You're Not Elected, Charlie Brown
What parents need to know
Parents Need to Know
Parents need to know that this movie, written by Peanuts creator Charles Schulz in the early 1970s, highlights the perils and pitfalls of the election cycle that are still current almost 40 years later. It's a mostly cynical view of politics, wrapped in the dependable humor and entertaining characters that comprise the Peanuts gang. Neither pedantic nor silly, the DVD is a good choice for young kids interested in politics.
What's the story?
Written by Charles Schulz in the year that George McGovern was challenging incumbent Richard M. Nixon for the presidency, YOU'RE NOT ELECTED, CHARLIE BROWN shows that some things in politics never change. Despite the title, it's actually Linus Van Pelt (voiced by Stephen Shea) who is running for student president at Birchwood School, with his pushy sister Lucy (Robin Kohn) as campaign manager. Between Lucy's intimidation techniques and some very funny help from Snoopy and Woodstock (in his first animated role), Linus has a chance to win the election. But even if he does, can he deliver on the promises he makes in his stump speech?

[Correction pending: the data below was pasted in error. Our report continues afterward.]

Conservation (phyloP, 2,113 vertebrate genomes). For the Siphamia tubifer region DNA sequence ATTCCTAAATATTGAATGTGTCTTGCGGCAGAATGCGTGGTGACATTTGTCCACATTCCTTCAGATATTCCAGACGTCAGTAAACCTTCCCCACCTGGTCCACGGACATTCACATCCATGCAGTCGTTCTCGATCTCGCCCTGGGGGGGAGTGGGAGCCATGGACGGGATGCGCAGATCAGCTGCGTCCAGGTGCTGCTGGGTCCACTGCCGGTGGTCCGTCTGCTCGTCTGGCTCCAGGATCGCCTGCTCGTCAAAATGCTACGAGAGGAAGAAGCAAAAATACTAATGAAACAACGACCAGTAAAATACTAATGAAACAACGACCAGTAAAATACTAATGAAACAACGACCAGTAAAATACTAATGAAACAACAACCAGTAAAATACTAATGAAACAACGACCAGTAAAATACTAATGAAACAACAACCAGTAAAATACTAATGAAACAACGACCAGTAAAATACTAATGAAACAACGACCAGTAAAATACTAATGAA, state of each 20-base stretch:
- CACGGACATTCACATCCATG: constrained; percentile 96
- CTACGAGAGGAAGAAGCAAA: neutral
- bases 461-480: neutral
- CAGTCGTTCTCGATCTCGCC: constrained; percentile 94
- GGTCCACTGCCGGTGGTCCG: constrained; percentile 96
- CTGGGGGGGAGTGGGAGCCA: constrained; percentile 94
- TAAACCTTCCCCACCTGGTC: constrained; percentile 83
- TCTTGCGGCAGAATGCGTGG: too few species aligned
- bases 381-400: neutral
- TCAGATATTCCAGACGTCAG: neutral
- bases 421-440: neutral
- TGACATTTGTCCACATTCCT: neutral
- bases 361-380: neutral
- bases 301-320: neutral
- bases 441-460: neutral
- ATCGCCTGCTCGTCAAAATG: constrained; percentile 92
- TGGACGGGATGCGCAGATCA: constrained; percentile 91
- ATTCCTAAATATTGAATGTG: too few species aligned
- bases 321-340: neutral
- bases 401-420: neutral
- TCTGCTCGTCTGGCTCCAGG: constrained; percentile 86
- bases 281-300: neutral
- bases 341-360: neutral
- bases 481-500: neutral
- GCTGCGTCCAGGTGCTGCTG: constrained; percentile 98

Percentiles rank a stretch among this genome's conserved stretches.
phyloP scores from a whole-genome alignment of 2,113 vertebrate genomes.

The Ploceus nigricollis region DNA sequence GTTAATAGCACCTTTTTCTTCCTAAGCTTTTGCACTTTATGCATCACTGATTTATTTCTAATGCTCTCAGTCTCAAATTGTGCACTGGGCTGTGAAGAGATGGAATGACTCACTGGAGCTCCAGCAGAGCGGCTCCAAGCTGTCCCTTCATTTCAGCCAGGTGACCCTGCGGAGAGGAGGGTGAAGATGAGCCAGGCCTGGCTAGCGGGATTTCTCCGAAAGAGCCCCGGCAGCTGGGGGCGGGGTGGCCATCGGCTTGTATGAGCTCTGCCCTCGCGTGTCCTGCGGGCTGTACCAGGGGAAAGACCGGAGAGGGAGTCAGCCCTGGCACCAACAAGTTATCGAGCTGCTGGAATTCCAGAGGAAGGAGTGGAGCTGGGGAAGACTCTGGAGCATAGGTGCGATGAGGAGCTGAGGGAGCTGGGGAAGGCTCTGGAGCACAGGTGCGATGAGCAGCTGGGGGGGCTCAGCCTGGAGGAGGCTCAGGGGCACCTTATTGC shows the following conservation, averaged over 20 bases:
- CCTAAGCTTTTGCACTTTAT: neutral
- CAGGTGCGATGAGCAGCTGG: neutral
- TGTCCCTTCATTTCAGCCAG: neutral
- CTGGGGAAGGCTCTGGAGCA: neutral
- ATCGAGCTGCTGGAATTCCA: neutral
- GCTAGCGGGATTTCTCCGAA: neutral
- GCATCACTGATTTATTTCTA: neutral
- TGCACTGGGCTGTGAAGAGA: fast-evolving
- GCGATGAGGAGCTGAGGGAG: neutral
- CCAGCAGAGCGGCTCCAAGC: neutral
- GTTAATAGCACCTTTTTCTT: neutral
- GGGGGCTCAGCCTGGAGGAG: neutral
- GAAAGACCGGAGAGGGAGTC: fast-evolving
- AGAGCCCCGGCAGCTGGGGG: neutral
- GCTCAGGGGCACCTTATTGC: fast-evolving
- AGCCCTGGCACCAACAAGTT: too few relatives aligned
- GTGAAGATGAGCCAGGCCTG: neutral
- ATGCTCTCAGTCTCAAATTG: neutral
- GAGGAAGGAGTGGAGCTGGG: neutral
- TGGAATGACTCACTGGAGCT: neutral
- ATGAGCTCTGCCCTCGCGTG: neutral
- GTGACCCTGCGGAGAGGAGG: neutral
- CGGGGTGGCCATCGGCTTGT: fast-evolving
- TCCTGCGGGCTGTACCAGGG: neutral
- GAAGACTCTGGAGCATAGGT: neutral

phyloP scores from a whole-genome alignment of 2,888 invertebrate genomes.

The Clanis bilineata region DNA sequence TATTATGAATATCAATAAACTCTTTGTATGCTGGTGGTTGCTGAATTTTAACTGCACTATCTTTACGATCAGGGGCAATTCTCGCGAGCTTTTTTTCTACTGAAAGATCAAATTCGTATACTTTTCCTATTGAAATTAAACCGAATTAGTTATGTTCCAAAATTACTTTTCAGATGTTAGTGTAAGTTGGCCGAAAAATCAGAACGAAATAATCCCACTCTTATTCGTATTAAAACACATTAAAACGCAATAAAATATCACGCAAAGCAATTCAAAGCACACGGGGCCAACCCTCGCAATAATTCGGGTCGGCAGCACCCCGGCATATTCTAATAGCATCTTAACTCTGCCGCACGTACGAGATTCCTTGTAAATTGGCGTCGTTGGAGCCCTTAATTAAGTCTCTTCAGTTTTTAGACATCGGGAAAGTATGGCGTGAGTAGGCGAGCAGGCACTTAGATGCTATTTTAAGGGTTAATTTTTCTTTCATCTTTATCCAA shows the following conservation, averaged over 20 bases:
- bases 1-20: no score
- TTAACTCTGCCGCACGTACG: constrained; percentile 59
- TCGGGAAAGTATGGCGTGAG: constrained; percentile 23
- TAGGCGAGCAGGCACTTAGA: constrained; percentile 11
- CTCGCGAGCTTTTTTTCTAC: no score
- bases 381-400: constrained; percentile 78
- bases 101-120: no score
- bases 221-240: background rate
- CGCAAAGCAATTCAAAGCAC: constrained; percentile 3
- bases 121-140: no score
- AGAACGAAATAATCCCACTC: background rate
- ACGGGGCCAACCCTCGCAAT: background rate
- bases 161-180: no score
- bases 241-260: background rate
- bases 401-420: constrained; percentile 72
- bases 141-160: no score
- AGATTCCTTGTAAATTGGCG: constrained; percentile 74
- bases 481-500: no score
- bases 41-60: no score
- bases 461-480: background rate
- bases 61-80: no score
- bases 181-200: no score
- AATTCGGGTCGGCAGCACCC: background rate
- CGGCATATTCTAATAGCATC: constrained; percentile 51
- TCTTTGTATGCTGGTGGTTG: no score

Is it any good?
As was true with most of Schulz' work, the DVD works on two levels. One is pure humor; even kids who don't care about the intricacies of polling and voting will be entertained by Snoopy in his "Joe Cool" persona, or Schroeder (Brian Kazanjian) turning a nominating speech into an ode to his hero Beethoven. But for older kids, it represents a chance to talk about whether there is any honesty left in the political process. Despite a mostly satirical tone, Schulz includes one moment of real integrity in the plot, and that is the one that lingers in the viewer's mind.
The 2008 remastered edition also includes He's a Bully, Charlie Brown, a 2006 television special that features Charlie Brown and the gang at summer camp. Joe Agate (Taylor Lautner) the camp bully, steals Reruns' (Jimmy Bennett) prize marble collection, and it's up to Charlie Brown to win them back.
Families can talk about...
Families can talk about Lucy's polling methodology. Do you think it swayed people's answers? If you could call in to a radio show and ask one question of a politician, what would it be, and whom would you ask? What did you think of Russell after he cast his ballot?